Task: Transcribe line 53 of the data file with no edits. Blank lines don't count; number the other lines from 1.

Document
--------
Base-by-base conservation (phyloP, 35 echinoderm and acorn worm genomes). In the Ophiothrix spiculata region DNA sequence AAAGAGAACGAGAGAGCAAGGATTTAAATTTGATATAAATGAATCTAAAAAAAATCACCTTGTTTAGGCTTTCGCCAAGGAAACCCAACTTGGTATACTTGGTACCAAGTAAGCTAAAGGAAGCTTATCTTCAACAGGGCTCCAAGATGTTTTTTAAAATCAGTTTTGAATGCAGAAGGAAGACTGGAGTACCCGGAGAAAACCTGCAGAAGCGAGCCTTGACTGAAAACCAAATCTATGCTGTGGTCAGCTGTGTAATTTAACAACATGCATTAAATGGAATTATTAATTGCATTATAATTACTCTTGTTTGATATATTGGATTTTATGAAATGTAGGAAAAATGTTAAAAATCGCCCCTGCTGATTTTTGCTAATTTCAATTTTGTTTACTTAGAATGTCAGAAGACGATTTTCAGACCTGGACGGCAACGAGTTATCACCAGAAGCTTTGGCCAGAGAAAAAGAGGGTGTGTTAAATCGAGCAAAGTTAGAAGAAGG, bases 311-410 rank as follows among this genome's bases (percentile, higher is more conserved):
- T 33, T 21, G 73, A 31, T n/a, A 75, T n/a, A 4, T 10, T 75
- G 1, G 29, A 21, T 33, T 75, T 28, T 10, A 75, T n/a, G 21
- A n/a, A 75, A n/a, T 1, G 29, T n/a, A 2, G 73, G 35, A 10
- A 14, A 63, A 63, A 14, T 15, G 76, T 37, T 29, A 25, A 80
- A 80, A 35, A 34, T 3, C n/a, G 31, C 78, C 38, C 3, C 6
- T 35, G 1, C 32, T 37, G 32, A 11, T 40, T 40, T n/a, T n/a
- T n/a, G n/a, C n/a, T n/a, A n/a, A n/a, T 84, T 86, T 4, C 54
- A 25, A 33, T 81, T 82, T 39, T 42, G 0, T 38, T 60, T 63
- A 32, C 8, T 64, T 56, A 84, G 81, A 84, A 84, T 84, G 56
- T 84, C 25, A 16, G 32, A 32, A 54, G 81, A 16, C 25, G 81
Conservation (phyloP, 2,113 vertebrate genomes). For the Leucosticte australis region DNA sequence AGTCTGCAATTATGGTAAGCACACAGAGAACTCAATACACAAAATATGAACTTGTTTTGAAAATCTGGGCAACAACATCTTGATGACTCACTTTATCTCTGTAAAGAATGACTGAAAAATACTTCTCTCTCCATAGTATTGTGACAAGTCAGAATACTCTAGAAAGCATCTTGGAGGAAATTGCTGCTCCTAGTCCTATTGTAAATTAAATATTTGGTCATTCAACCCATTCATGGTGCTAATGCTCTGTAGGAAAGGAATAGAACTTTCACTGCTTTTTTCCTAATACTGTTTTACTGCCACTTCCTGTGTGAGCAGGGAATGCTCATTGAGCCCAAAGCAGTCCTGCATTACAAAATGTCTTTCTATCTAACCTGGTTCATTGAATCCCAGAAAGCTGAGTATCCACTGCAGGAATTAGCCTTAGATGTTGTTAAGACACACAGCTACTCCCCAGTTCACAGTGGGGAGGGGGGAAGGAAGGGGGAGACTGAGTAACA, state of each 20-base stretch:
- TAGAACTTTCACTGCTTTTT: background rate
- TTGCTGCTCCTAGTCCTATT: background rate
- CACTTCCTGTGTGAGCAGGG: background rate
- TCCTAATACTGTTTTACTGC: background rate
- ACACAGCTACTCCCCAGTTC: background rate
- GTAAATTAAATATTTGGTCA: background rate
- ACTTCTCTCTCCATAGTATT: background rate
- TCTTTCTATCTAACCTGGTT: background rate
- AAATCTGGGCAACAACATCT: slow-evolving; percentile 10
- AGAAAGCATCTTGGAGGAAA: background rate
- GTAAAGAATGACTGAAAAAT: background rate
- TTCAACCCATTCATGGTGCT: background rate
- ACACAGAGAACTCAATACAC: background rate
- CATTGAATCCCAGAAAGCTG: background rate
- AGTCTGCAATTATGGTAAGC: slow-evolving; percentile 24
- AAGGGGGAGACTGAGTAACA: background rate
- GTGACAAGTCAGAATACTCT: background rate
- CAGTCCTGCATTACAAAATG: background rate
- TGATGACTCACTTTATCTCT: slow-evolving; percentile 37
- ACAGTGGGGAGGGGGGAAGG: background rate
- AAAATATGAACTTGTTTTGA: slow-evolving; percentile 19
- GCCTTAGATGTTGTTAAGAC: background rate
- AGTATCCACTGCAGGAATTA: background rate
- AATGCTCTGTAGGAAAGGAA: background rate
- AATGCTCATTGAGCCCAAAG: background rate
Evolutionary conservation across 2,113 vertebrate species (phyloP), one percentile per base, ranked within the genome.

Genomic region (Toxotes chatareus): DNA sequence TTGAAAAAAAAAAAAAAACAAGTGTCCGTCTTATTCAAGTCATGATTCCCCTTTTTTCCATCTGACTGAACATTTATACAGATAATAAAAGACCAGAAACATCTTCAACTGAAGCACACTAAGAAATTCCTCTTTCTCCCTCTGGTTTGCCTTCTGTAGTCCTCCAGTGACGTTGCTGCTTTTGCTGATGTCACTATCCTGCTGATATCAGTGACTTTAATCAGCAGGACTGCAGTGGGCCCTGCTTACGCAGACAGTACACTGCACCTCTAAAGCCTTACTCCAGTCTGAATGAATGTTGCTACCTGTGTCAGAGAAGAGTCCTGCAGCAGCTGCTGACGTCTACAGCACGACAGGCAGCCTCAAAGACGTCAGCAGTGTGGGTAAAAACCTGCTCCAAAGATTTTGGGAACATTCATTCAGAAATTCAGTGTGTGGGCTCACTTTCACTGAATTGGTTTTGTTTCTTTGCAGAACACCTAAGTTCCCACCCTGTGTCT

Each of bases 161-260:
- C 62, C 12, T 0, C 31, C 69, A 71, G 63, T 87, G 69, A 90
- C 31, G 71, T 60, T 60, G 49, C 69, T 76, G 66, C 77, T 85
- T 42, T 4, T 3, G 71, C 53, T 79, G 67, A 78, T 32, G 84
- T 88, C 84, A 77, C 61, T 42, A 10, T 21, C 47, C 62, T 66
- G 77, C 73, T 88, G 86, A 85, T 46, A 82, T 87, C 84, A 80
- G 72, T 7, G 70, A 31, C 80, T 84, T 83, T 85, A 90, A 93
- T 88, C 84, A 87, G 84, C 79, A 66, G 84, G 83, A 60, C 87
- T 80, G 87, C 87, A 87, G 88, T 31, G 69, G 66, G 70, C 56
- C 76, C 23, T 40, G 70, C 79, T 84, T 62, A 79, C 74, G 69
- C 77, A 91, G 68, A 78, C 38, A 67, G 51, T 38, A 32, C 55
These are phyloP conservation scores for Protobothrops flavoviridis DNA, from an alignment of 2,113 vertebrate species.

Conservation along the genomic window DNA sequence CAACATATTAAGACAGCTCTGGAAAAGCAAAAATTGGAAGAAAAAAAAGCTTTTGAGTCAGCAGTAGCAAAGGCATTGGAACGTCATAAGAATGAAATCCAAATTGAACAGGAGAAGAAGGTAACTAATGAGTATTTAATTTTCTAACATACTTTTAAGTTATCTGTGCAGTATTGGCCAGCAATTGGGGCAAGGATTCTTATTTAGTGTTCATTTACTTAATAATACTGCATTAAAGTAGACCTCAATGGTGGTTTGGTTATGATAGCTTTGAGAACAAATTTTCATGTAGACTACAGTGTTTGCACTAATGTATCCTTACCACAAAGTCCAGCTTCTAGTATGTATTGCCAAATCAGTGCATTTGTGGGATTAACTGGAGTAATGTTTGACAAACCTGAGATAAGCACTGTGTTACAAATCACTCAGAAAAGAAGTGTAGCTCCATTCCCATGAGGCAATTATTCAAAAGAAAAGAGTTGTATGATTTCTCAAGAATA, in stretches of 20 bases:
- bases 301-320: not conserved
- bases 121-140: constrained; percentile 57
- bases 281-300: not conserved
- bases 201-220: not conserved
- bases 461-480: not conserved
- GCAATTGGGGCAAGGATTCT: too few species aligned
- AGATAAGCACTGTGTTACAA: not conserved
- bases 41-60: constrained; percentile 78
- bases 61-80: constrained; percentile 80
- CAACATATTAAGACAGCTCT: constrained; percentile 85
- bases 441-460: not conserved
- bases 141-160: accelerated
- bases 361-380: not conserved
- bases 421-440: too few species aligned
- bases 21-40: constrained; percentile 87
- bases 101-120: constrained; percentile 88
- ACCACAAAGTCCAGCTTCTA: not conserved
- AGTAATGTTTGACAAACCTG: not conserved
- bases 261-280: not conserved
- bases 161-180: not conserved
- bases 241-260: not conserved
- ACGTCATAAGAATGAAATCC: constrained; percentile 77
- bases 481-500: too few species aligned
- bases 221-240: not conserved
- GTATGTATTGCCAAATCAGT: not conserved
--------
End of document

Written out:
- bases 301-320: not conserved